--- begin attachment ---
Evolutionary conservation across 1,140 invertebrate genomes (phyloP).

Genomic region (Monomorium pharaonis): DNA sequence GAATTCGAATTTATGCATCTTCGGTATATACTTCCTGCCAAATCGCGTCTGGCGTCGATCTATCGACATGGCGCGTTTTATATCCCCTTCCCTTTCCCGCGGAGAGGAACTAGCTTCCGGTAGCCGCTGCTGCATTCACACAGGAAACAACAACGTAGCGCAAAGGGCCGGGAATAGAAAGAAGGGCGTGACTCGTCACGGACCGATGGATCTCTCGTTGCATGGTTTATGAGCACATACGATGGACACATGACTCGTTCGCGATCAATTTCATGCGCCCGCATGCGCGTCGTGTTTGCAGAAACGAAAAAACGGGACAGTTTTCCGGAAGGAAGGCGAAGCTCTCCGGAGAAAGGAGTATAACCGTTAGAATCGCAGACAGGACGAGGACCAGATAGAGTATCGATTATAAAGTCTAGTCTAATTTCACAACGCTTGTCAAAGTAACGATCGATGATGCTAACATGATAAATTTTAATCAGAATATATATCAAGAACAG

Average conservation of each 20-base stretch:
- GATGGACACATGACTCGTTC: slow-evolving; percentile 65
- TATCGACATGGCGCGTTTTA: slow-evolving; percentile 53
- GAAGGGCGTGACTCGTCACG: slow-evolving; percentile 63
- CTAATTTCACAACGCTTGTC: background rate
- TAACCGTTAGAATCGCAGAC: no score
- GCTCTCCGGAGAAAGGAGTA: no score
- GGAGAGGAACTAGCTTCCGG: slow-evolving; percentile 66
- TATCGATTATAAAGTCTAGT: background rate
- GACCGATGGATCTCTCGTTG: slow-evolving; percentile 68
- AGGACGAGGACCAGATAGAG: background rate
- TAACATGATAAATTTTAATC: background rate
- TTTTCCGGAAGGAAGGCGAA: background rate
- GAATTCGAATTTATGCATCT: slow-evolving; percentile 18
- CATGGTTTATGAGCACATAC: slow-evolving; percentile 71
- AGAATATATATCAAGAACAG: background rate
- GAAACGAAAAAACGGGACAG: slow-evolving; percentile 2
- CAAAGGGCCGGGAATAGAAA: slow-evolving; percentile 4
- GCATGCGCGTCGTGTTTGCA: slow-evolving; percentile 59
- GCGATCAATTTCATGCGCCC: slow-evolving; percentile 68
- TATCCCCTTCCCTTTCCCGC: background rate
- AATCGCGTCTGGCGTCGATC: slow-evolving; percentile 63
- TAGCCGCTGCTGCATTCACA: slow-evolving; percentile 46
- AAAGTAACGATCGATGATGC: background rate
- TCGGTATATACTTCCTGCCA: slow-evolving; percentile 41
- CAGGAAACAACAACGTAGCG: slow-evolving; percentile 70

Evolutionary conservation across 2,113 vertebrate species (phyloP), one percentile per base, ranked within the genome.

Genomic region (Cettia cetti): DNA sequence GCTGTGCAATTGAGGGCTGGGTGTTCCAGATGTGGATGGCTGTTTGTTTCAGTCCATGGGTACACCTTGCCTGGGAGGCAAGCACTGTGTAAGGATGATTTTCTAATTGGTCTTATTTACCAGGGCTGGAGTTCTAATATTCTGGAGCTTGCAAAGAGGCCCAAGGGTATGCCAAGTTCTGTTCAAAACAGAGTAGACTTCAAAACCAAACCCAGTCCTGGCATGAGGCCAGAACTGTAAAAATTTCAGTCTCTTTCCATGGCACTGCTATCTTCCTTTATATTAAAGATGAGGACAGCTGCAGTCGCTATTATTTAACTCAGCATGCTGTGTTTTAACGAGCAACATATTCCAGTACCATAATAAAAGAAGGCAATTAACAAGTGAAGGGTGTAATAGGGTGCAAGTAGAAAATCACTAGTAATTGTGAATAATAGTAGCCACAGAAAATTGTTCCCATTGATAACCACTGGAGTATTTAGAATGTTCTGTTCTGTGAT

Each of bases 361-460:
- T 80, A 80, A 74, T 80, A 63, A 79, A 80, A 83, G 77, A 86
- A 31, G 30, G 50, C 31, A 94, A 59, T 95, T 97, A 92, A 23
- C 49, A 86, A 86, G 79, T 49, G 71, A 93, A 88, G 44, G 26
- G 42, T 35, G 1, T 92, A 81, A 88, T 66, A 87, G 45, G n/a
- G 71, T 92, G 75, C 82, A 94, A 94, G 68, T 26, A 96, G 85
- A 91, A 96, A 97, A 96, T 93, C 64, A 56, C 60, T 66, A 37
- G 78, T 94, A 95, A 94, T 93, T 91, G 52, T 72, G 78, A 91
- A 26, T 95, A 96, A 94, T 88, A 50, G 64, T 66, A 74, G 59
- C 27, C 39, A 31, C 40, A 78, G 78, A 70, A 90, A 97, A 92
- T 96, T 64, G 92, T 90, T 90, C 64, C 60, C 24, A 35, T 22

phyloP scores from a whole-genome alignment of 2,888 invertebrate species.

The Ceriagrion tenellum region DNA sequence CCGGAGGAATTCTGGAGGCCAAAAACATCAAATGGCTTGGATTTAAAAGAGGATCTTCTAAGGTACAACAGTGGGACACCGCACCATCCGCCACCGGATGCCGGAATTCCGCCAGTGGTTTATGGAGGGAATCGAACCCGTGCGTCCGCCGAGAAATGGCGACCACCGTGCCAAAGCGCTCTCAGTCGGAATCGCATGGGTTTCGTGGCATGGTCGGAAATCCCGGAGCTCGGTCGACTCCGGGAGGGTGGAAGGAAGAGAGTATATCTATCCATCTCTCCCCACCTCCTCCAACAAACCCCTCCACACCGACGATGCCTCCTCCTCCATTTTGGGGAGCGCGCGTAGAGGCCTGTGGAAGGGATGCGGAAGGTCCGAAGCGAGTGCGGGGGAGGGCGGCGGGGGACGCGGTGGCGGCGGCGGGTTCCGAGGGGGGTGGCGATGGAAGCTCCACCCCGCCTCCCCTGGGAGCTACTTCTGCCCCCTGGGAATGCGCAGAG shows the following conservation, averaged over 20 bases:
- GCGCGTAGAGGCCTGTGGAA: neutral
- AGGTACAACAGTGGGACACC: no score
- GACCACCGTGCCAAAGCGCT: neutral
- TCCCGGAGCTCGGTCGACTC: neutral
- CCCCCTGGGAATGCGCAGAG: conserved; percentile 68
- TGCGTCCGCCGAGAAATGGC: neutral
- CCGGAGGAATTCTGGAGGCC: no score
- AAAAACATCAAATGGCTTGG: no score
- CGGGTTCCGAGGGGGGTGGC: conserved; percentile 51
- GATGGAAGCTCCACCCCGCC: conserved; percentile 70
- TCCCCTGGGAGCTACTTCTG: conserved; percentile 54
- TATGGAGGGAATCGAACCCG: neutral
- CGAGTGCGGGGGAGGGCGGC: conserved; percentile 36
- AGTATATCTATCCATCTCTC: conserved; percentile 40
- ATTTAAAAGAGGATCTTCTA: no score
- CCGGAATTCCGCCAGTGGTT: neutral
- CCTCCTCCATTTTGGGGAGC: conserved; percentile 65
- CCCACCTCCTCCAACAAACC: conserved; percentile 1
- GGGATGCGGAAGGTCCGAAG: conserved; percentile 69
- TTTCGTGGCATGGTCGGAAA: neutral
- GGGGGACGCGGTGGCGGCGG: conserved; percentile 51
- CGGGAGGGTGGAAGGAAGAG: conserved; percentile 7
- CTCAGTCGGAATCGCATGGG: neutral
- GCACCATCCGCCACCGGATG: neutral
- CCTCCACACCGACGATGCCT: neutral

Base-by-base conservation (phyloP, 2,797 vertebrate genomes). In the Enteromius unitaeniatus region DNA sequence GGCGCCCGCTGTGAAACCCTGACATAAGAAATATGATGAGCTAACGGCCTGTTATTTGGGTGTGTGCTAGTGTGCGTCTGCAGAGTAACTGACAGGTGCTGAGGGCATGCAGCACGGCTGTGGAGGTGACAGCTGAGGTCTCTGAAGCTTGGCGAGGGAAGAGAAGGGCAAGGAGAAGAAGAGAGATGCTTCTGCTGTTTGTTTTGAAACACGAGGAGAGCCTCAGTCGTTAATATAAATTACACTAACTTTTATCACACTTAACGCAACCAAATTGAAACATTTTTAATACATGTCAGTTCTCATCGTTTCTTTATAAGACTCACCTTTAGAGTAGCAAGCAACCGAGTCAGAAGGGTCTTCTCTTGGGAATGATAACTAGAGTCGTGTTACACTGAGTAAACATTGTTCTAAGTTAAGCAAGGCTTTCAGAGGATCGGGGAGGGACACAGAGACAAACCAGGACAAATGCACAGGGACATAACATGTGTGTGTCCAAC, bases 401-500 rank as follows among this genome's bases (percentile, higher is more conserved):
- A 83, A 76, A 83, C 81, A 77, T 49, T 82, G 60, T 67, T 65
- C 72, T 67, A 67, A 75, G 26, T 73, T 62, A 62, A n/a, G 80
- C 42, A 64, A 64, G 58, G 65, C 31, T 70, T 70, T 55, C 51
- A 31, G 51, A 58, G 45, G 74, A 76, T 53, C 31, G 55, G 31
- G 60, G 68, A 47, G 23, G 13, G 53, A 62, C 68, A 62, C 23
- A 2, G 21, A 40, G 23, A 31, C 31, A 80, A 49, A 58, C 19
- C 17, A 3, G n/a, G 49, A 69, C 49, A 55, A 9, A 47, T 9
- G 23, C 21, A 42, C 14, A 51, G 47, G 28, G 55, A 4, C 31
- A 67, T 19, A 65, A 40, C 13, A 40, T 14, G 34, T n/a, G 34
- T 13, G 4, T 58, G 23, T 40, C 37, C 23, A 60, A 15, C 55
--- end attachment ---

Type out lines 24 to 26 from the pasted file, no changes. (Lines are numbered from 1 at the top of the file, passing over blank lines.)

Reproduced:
- AATCGCGTCTGGCGTCGATC: slow-evolving; percentile 63
- TAGCCGCTGCTGCATTCACA: slow-evolving; percentile 46
- AAAGTAACGATCGATGATGC: background rate